Business / Policy Watch

Monetary policy still set on 'prudent' track

By Jiang Xueqing (China Daily) Updated: 2014-11-28 07:44

Monetary policy still set on 'prudent' track

A woman walks outside the headquarters of the People's Bank of China in Beijing. The central bank will maintain a prudent monetary policy, said Hu Xiaolian, its deputy governor. [Wang Yueling / China Daily]

Official says PBOC is offsetting high real corporate debt costs, not easing

China will maintain a prudent monetary policy and use various measures to increase money supply, a central bank official said on Thursday.

"We have not changed our prudent monetary policy. The latest round of benchmark interest rate cuts aims at alleviating financing difficulties for small businesses, which should not be interpreted as a loosening of monetary policy," said Hu Xiaolian, deputy governor of the People's Bank of China, at the Caijing Annual Conference 2015 in Beijing.

"At a growth rate of 7.4 percent, the Chinese economy remains within a reasonable range, especially considering the economy is undergoing further restructuring. We are confident about achieving continuous and healthier economic growth," she said.

Effective last Saturday, the People's Bank of China cut the one-year benchmark lending rate by 40 basis points to 5.6 percent and the one-year benchmark deposit rate by 25 bps to 2.75 percent. Other benchmark deposit and lending rates were lowered accordingly.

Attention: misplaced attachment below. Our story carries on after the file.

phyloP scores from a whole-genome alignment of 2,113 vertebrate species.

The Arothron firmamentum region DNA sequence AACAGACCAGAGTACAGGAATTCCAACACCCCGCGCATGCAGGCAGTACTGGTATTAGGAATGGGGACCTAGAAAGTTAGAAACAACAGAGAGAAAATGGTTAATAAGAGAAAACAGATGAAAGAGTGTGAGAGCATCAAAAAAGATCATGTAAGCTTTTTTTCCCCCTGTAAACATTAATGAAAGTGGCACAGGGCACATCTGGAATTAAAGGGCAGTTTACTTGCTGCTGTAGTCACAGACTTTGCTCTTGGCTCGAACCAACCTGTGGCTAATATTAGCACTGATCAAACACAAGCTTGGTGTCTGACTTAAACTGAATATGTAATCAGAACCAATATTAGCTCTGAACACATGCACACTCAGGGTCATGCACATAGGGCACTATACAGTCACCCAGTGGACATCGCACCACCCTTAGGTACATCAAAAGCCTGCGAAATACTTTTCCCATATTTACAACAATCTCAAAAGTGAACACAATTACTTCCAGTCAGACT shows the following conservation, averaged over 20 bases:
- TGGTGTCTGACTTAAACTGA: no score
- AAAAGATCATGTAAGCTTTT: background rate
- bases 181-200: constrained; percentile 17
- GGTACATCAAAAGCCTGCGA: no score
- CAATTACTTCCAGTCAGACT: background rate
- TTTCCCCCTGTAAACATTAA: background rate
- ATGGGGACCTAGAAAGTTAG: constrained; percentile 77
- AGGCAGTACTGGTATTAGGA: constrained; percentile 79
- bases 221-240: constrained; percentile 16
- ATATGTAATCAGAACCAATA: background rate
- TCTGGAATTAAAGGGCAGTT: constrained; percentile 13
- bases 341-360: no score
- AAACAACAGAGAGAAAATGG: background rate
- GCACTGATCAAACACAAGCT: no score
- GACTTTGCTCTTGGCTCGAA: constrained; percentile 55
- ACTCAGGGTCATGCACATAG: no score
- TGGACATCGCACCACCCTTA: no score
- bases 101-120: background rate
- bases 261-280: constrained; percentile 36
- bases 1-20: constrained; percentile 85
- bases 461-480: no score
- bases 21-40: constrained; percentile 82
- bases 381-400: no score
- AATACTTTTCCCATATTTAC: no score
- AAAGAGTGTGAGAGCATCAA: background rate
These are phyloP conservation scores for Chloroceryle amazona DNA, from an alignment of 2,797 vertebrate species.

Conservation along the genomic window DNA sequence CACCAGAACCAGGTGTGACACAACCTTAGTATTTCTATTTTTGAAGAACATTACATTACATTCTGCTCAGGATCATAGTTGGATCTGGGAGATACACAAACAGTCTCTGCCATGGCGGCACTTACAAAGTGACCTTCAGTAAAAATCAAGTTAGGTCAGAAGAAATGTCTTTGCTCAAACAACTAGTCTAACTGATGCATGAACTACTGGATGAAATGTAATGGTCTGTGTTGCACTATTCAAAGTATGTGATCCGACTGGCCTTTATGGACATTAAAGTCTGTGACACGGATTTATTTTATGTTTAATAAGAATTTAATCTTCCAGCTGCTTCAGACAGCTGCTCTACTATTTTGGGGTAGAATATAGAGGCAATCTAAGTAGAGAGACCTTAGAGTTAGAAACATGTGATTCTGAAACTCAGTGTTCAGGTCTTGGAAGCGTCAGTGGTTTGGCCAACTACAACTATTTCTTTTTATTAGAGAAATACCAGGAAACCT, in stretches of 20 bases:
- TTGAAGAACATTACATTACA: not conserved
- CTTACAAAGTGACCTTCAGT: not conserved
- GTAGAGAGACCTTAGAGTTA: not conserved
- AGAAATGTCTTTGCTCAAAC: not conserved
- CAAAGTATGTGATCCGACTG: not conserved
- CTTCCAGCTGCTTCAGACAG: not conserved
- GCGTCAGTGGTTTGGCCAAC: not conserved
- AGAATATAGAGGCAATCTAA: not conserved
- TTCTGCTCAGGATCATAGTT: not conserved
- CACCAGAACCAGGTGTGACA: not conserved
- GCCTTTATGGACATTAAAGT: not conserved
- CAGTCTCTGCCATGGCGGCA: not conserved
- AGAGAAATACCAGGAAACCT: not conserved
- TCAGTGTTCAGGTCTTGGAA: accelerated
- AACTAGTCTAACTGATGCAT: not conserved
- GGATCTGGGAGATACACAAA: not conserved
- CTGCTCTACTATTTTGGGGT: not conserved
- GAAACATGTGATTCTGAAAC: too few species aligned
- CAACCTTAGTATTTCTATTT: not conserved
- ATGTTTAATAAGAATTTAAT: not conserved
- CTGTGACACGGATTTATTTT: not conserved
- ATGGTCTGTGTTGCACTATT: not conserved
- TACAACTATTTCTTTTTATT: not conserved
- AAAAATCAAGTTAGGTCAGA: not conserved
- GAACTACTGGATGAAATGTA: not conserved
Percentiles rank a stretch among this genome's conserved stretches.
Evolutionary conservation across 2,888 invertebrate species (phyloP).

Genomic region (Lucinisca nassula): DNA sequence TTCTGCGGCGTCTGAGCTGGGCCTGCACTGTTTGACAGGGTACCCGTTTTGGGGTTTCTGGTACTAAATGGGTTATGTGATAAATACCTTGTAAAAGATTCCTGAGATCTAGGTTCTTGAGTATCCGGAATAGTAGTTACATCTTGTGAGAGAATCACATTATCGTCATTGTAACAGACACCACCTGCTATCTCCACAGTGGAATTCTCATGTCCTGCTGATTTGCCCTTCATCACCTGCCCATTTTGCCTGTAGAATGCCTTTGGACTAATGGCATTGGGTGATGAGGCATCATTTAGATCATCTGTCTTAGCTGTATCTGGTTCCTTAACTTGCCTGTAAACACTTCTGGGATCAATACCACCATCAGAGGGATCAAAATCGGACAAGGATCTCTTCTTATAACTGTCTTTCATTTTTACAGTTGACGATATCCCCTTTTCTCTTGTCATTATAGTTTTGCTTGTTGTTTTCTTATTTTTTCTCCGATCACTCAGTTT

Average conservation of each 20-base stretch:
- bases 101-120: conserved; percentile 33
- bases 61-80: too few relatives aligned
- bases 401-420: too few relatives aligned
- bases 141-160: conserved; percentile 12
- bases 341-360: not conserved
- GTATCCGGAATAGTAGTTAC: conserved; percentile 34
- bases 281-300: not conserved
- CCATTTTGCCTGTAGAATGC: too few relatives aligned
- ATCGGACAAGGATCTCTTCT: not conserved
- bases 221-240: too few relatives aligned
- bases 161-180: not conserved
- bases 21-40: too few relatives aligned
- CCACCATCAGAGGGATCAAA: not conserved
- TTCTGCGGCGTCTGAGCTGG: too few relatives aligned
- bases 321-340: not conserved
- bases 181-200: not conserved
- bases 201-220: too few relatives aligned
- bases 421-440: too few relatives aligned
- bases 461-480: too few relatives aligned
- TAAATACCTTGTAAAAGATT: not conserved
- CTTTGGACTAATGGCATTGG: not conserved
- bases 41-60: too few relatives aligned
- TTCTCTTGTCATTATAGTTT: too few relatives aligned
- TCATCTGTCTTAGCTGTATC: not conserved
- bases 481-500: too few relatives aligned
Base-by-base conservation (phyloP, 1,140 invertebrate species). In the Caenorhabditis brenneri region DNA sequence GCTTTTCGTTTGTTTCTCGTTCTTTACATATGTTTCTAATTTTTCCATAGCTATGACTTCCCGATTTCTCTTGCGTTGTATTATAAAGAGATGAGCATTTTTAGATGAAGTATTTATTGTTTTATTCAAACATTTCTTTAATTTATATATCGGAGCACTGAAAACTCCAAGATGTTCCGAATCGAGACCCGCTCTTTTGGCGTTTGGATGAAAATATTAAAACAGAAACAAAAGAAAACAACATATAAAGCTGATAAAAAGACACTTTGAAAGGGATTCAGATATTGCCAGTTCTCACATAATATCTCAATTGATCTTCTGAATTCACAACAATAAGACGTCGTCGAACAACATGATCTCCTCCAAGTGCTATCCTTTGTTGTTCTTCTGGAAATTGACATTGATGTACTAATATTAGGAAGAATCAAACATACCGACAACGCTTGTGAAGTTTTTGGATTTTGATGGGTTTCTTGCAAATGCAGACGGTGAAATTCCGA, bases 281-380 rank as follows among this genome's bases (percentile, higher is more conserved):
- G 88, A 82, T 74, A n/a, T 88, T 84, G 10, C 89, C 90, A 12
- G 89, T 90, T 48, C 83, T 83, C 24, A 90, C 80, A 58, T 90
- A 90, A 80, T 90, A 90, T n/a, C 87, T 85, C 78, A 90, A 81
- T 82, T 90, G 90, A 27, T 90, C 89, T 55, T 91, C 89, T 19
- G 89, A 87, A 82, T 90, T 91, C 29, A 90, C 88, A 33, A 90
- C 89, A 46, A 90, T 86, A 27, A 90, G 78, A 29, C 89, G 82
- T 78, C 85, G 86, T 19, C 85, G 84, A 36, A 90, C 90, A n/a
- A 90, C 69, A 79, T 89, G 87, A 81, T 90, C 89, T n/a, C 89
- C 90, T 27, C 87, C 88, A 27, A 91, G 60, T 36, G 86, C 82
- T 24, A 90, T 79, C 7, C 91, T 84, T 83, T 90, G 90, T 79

The PBOC also raised the deposit rate ceiling from 1.1 times the benchmark to 1.2 times.

Hu disagreed with the interpretation of some analysts who have said that China is easing its monetary policy to bolster economic growth.

She said that the central bank cut benchmark interest rates to relieve the burden of financing for domestic companies, because real interest rates have been driven up by a decline in domestic price levels.

In October, the Producer Price Index fell 2.2 percent year-on-year, the 32nd month of decline in a row.

Although China has not changed the direction of its monetary policy, Hu said that does not mean the central bank will not use the monetary policy tools at its disposal.

"Money supply should increase along with economic growth and there are different choices of channels through which base money is supplied to the market.

"Some commentators and market insiders have said the PBOC has taken diversified measures to inject money into the market. They would be right if they interpreted it as a way to ... improve the efficiency of capital utilization," she said.

The PBOC has broadened its range of tools since the beginning of this year to encompass non-traditional tools such as the standard lending facility and pledged supplementary lending, as well as traditional tools such as cuts in interest rates and banks' reserve requirement ratios.

In its quarterly monetary policy report released on Nov 6, the PBOC confirmed it pumped 769.5 billion yuan ($125 billion) into lenders in the previous two months through a new medium-term lending facility.

The central bank injected 500 billion yuan in September and 269.5 billion yuan in October via the facility-all termed at three months with an interest rate of 3.5 percent.

The central bank also cut certain banks' reserve ratios in April and again in June, with the aim of providing targeted support to weak but crucial links of the economy. It is likely to expand the scale, size and frequency of monetary policy tools, according to officials and market insiders.

Sheng Songcheng, head of the PBOC's statistics department, said at a media briefing in July: "The PBOC will use monetary policy tools flexibly to maintain appropriate liquidity and achieve reasonable growth in total social financing", which is the broadest measure of credit in China.

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